It began with murmuring. Someone sobbed. Then the courtroom melted into a chaos of shouting and people climbing over the rows of wooden benches.
That was the reaction on Monday after an Egyptian judge sentenced a trio of journalists from Al Jazeera to seven to 10 years in prison. It’s a verdict sure to give pause to every journalist working in Egypt.
Mohamed Fahmy, a dual Canadian-Egyptian citizen and former CNN journalist, was sentenced to seven years in prison alongside Peter Greste, an Australian and former BBC correspondent. Egyptian producer Baher Mohamed was sentenced to 10 years. Four students and activists tried in the same case were also handed seven-year terms. The group, led away after the verdict before they could speak, stood accused of broadcasting false news and aiding the Muslim Brotherhood, which the Egyptian state has declared a terrorist organization.
The judge also sentenced three foreign journalists to 10-year prison terms in absentia. British Al Jazeera English journalists Sue Turton and Dominic Kane were outside of the country when their colleagues were arrested last December. Dutch journalist Rena Netjes, who has never worked for Al Jazeera, left Egypt after officials misspelled her name in a document listing the indictments.
“Everything is wrong with this system,” Mohamed Fahmy’s brother, Adel Fahmy, told reporters in a chaotic courtroom moments after the verdict. Inside the defendants’ cage, students began chanting and singing before guards removed them. “Brother, you are free behind those bars,” the song goes. “Brother, you are free in those chains.”
The ruling draws attention to the Egyptian government’s sweeping political crackdown in the wake of the Egyptian military’s removal of elected president Mohamed Morsi, a Muslim Brotherhood leader, in July 2013. Since then, more than 20,000 people have been detained, including journalists and activists associated with the 2011 uprising that overthrew autocrat Hosni Mubarak.
The media freedoms won in the 2011 revolution was one casualty of the clampdown. Morsi has used the instruments of state to harass and intimidate journalists, and the space for critical reporting has shrunken since his ouster. Following the military takeover, Islamist-leaning broadcasters and newspapers were shuttered, and self-censorship became a norm in other Egyptian media. “
According to the Committee to Protect Journalists, 15 journalists are currently jailed in Egypt. A fourth Al Jazeera Journalist, Abdullah Elshamy, was arrested last August released last week after spending more than 100 days on hunger strike.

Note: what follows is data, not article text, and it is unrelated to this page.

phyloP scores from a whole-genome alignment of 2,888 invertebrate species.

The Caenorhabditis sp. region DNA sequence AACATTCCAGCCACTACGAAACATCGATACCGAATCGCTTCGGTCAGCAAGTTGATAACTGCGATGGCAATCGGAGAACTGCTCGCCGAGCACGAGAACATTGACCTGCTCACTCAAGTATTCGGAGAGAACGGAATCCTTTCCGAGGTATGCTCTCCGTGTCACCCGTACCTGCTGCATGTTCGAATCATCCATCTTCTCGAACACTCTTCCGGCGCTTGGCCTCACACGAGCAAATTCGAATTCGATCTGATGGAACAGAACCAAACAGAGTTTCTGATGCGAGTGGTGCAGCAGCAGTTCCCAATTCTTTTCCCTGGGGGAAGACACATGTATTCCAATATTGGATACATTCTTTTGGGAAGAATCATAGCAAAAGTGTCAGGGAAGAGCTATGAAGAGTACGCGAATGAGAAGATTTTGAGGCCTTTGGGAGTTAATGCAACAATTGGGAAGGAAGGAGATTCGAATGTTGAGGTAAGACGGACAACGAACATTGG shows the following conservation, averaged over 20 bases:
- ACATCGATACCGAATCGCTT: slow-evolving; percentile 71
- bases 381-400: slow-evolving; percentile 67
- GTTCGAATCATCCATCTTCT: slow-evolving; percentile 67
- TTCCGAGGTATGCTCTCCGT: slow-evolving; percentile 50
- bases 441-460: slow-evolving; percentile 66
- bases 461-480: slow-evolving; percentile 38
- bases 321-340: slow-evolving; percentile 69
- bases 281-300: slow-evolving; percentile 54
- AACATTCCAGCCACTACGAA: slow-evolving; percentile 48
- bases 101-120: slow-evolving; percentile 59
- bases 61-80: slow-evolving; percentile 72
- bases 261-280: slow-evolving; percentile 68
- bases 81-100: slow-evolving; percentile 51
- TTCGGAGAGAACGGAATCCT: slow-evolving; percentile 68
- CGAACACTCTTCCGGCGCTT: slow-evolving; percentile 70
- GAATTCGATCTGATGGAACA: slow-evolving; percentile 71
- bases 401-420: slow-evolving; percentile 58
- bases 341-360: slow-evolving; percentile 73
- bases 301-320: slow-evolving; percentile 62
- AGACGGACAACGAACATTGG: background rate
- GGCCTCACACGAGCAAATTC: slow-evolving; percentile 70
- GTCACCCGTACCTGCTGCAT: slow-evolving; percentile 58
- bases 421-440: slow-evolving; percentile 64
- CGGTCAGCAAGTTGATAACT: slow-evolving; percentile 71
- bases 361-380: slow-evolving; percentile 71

“It’s a warning to journalists that they could find themselves on trial and convicted for carrying out their duties,” said Mohamed Lotfy, executive director of the Egyptian Commission for Rights and Freedoms who has observed the trial for Amnesty International. Egypt’s prosecutor’s office issued a statement calling the ruling a “deterrent.”
Fahmy, Greste, and Mohamed were arrested from their room in Cairo’s Marriott hotel in late December. Branded the “Marriott cell” in Egypt’s press, they were indicted and tried in a series of 12 courtroom sessions since February. The trial unfolded in a spectacle worthy of Kafka, with prosecutors playing footage of a news conference in Kenya, a report on sheep farming, and a recording of the popular tune, “Somebody That I Used to Know,” by the Australian musician Gotye, all presented as evidence.
Most sobering for journalists, the trial also dissected the content of the Al Jazeera English team’s reporting. In his closing remarks, the prosecutor accused the journalists of selecting footage that would portray Egypt in a negative light. Among other examples of such ‘negative’ reporting, he said the three had reported on sexual harassment during demonstrations in Tahrir Square, an explosive issue that numerous foreign and local journalists have covered.
In their defense, the journalists and their supporters argued: This was ordinary reporting, a journalistic portfolio similar to other top members of our profession.
“Not a shred of evidence was found to support the extraordinary and false charges against them. At no point during the long drawn out ‘trial’ did the absurd allegations stand up to scrutiny,” said Al Anstey, the managing director of Al Jazeera English, in a statement. “There were many moments during the hearings where in any other court of law, the trial would be thrown out.”
Al Jazeera is no longer operating in the country.
“As a friend I feel incredibly sad, as a journalist I’m scared, as an Egyptian I’m ashamed,” said Sherine Tadros, a journalist for Sky News and former Al Jazeera English correspondent, in a post on Twitter.
Issued a day after a high-profile visit to Cairo by US Secretary of State John Kerry, the pre-scheduled verdict could also result in discomfort for the US government, which recently decided to fully restore $650 million in military aid partly withheld in the aftermath the armed forces’ ouster of Morsi last year. The funds were the first installment of an annual $1.3 billion in aid.
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